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MAY 2013

In this Issue:

Clean Energy Action

Electric Travel

Summer Energy Tips

and more...

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Natural Gas Event

Dominion Resources CEO Tom Farrell, American Gas Association President Dave McCurdy, and Center for American Progress VP Darryl Banks will be among the featured speakers at a June 4 event in Washington, D.C., where C2ES and The University of Texas will release a new report on ways to leverage the natural gas boom to reduce greenhouse gas emissions. Register here.

C2ES in the News

Elliot Diringer tells The (London) Independent that China's move toward an emissions cap is encouraging but its impact will depend on where it's set.

Nextgov features two C2ES case studies on a federal campaign to encourage smarter printing and the Coast Guard's use of innovative financing to upgrade facilities and save energy.

A Bloomberg Business Week story on natural gas vehicles cites C2ES research on life-cycle carbon emissions from liquefied and compressed natural gas.

Elliot Diringer tells Reuters that nationally defined climate goals, as discussed at the recent U.N. climate talks in Bonn, Germany, are gaining wider acceptance.

Mapping out state action
C2ES unveils an upgraded series of online maps tracking state efforts to cut carbon emissions, encourage clean energy, and adapt to climate change. How many states have greenhouse gas emissions targets? Which states have standards requiring more electricity from renewable or alternative energy sources? And which states require the disclosure of chemicals used in hydraulic fracturing? See new maps answering these and other questions on our state policy page.

Climate change and tornadoes – is there a link?
Increased carbon dioxide levels in our atmosphere affect weather in many ways. The deadly tornado in Moore, Okla., made some wonder if there was a link to climate change. A new C2ES FAQ page explains that climate change affects the two key ingredients in a tornado in opposite ways, making a specific link unclear. Researchers are working to better understand how the building blocks for tornadoes — atmospheric instability and wind shear — will respond to global warming.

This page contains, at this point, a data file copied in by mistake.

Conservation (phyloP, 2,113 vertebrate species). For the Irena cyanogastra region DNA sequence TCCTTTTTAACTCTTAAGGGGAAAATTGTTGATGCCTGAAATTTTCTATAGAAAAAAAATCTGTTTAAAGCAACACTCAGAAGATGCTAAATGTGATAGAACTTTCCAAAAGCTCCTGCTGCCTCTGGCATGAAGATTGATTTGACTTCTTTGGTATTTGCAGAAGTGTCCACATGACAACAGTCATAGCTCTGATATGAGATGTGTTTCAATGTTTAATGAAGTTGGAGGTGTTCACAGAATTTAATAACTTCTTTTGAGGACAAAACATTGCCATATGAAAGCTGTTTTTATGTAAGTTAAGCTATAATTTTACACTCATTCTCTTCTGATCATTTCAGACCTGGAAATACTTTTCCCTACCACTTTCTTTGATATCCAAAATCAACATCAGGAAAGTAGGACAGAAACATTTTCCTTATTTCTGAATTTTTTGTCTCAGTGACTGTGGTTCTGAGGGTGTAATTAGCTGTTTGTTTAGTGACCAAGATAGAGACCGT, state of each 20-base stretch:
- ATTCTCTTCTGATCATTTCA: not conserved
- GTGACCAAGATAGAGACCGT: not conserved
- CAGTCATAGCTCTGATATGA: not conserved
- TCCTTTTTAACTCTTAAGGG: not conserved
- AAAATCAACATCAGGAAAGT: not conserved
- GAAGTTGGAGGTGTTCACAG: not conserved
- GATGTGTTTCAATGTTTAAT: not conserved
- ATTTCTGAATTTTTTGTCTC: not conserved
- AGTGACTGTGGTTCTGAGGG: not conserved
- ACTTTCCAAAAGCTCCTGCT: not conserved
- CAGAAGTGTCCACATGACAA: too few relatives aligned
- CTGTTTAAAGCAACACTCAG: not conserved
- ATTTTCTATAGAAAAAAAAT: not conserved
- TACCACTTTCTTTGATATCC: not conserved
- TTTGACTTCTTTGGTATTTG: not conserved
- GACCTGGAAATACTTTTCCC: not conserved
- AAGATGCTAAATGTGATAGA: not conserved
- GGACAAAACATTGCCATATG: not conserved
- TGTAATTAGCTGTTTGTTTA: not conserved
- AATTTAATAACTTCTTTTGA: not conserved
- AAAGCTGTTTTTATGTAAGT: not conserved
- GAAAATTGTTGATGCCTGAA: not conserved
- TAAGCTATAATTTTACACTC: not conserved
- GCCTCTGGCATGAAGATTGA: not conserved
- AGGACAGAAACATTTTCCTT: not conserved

Global temps remain above average
Some climate skeptics have seized on a recent Economist article noting an apparent "hiatus" in global warming. Joe Casola explains that while the warming trend has had its ups, downs and, yes, flat periods, global temperatures are significantly higher than they were 30, 50, or 100 years ago. The bottom line: Greenhouse gases accumulating in the atmosphere are warming the planet and increasing the risks of more extreme weather.

More on Science and Impacts

Congress on clean energy: Small steps a start
Bills to advance energy efficiency, hydropower, and tax incentives for clean energy technologies are working their way through Congress. Manik Roy tells the National Journal that these small steps can help move us closer to the goal of significantly lower carbon emissions. But a few steps forward won't be enough to avoid severe impacts from climate change.

More on Federal Policy

The real lesson from Europe's carbon market
Amid worries that low carbon prices signal the failure of Europe's emissions trading system, Eileen Claussen tells The Washington Post that in fact the carbon market is adjusting to current economic realities, just as it should. Europe's prolonged recession has reduced demand for energy and, in turn, for carbon allowances. The real lesson to draw from Europe's experience is to refine, not abandon, a market-based approach.

More on International Policy

Powering more travel with electricity
Consumers, policymakers, and auto companies all need a better idea of where electric vehicles can best meet drivers' needs. A new C2ES mapping tool helps answer that question. It highlights regions where electric vehicle charging networks are already in place, and where it makes sense to build more charging infrastructure because driving patterns indicate that most trips could be made entirely on battery power.

More on Electric Vehicles

2014 Climate Leadership Awards
The application period for the 2014 Climate Leadership Awards opens June 24.  Please join a free webinar on June 11 to hear details about the criteria and application process. (Register here.) The Climate Leadership Awards, co-sponsored by C2ES, recognize exemplary corporate, organizational, and individual leadership to reduce greenhouse gas emissions. The awards will be presented at the Climate Leadership Conference Feb. 24-26 in San Diego.

More on Business

Keeping it cool this summer
Powering air conditioners costs U.S. homeowners more than $11 billion annually and emits roughly 100 million tons of carbon dioxide. Taking low- and no-cost steps can save energy — and money on your cooling bills. Among the Make an Impact tips: Program your thermostat so that you aren't cooling an empty house and install shades or drapes to keep out the hot sun.

More from Make an Impact

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